The volunteer at the information desk was doing his best, but even he was apologizing on behalf of Albuquerque, and New Mexico, every few minutes when yet another call he'd make would fall through.
I won't name the churches that wouldn't take non-parishoners in their shuttles, though they didn't even apologize all that sincerely.
So much for "being good Christians" -- all of them were unavailable to assist.
The volunteer admitted this happened earlier in the day, too.
I asked if he had any details.
It was a wounded veteran who was trying to get to the V.A. Hospital.
Of course I wondered how the situation resolved itself.
The fire department took a break from getting cats out of trees to give the veteran a ride....
Probably a tough sell to get them to get me to a hotel!
Assuming I could find a way to roll out of the airport, the shortest hotel route is 10.2 miles away.
And me with a mere 50% of my battery available.
The A.D.A. may have its limitations in how it low-balls accessibility. But if the "not compliant' sticker had to be put on the map, this place might win, hands down.
Thanks to heroic efforts of the assistant manager at the Hard Rock and two guys who lifted into the back of a shuttle while I transferred, I could have missed everything.
Including my girlfriend!
Pretty awful story about Albuquerque and accessibility, in any case....
I have to consider upcoming trips to North Carolina and Oklahoma, to make sure they have a better story here -- or if not, then how to at least jury-rig a story.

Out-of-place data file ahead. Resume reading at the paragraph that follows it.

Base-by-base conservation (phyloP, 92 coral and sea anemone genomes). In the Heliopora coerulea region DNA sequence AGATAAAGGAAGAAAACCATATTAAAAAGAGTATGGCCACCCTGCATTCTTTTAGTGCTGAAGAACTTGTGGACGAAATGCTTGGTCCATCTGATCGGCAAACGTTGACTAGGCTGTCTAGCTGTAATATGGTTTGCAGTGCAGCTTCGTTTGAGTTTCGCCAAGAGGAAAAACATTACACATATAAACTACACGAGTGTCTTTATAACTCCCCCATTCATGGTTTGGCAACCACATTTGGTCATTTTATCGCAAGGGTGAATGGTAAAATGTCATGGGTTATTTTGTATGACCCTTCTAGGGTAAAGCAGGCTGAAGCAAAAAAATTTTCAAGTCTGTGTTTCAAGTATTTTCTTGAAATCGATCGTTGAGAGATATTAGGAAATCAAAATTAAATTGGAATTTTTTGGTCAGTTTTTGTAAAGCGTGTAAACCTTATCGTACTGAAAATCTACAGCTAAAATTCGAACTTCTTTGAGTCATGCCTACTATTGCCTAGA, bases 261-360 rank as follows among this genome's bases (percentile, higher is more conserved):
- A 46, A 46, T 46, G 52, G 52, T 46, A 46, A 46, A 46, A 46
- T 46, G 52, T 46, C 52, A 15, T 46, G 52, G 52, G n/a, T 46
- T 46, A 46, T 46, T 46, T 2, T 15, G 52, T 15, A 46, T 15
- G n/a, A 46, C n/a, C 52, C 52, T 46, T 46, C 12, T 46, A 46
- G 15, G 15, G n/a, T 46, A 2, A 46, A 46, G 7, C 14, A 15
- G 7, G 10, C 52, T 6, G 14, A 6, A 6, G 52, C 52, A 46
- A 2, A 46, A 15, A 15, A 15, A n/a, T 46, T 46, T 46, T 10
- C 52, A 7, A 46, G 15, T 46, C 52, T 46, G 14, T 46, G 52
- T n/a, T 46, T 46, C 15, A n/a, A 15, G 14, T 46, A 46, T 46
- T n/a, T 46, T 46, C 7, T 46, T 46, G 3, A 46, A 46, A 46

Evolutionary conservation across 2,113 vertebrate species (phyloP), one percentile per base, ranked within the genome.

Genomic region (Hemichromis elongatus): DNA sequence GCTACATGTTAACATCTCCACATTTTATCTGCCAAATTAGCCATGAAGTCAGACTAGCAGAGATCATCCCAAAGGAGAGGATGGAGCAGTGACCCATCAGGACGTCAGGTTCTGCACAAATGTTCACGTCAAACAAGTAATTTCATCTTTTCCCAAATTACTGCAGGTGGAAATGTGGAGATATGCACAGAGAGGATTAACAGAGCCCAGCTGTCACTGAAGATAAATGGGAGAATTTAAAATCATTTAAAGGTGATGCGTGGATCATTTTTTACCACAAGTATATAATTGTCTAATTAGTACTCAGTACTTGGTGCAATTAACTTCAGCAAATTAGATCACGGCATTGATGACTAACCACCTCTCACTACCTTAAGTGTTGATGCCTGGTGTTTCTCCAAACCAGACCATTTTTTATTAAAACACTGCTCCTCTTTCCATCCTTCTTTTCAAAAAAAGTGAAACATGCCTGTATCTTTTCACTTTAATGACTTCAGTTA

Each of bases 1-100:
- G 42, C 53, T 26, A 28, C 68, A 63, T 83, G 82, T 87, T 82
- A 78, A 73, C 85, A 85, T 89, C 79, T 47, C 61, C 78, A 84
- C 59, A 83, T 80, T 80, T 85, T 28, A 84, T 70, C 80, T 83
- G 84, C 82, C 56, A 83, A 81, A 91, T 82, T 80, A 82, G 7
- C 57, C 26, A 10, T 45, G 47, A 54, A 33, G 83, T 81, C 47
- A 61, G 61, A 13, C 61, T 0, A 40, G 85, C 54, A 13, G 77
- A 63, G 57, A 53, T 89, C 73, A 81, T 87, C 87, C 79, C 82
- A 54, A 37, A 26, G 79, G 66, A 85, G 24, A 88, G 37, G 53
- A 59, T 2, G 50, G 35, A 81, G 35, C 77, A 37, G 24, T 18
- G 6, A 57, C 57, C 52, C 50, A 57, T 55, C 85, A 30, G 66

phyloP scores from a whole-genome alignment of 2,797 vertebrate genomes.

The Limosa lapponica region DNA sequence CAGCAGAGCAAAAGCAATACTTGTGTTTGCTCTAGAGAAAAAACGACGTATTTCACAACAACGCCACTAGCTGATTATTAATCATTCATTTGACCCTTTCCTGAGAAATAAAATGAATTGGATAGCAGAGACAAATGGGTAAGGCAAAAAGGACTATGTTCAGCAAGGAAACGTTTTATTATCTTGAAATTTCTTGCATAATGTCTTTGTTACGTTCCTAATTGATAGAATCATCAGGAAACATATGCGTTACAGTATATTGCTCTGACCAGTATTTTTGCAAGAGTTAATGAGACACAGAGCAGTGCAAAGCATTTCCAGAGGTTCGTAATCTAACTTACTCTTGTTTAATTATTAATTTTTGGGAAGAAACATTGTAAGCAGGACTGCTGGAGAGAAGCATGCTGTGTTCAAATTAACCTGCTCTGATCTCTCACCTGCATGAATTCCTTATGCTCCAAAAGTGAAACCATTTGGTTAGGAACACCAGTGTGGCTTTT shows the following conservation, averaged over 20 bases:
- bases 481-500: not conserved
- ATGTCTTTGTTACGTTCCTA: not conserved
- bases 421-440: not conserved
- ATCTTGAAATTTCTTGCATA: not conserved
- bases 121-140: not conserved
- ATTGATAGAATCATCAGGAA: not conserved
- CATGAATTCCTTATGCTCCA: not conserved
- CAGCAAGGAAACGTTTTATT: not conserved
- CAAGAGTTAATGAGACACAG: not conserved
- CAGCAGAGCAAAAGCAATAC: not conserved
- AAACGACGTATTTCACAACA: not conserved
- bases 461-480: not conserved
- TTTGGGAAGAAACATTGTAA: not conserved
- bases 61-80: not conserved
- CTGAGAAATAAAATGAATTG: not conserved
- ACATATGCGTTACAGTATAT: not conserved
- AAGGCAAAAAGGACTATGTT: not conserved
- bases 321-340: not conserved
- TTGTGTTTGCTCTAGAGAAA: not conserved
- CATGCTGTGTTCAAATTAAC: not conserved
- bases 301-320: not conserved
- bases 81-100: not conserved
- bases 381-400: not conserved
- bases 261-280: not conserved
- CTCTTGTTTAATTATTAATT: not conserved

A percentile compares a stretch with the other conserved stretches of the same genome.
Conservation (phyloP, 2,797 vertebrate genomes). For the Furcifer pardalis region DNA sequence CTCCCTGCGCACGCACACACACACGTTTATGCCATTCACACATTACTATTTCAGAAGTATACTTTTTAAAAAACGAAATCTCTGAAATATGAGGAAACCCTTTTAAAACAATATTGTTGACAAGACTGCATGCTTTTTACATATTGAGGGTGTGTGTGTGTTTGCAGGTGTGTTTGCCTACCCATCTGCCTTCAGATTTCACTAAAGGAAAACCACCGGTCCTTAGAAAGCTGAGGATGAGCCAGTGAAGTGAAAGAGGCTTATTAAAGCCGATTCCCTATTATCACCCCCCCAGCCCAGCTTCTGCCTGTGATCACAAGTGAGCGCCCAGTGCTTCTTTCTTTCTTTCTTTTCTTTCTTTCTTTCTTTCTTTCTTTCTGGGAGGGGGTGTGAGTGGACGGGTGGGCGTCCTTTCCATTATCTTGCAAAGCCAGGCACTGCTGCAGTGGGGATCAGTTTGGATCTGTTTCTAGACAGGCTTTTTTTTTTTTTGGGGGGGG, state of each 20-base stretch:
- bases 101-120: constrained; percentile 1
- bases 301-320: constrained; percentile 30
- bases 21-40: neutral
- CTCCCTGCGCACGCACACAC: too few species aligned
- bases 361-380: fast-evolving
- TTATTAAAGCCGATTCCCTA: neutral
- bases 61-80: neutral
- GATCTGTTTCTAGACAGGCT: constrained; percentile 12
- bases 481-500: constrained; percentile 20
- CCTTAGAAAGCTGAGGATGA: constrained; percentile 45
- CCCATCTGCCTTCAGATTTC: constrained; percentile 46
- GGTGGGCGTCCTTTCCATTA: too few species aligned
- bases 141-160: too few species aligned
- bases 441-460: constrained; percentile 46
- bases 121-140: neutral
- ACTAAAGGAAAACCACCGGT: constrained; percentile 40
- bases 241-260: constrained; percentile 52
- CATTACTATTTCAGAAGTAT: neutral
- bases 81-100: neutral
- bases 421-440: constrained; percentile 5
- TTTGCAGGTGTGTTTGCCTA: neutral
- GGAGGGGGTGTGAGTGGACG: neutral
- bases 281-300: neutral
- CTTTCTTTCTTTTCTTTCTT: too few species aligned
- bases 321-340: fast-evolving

Anyone want to take bets on their respective accessibility stories? :-)
Tuesday May 8th, 2012 was yesterday.
For many, it was just another day.
Some births, some deaths. Some weddings. Maybe even some divorces.
Just like any other day.
But for another group, it was a really big day.
A day that might hole up in some small way to those who came in, those who went out, those who came together, those who went apart.
Because it was yesterday that the Unicode Technical Committee approved
U+20BA, aka TURKISH LIRA SIGN, aka
for inclusion in Unicode 6.2.
In fact, it is the only character being added to Unicode 6.2.
In the words of colleague Peter Constable after the issue was discussed and approved by the UTC:
This version will be published before the next meeting of the ISO committee that maintains ISO 10646. There is no concern that ISO would not approve the character for encoding or want to assign a different code point. Hence this code point can be assumed to stable as of now and can be used in implementations.
Cool. Pretty exciting, right?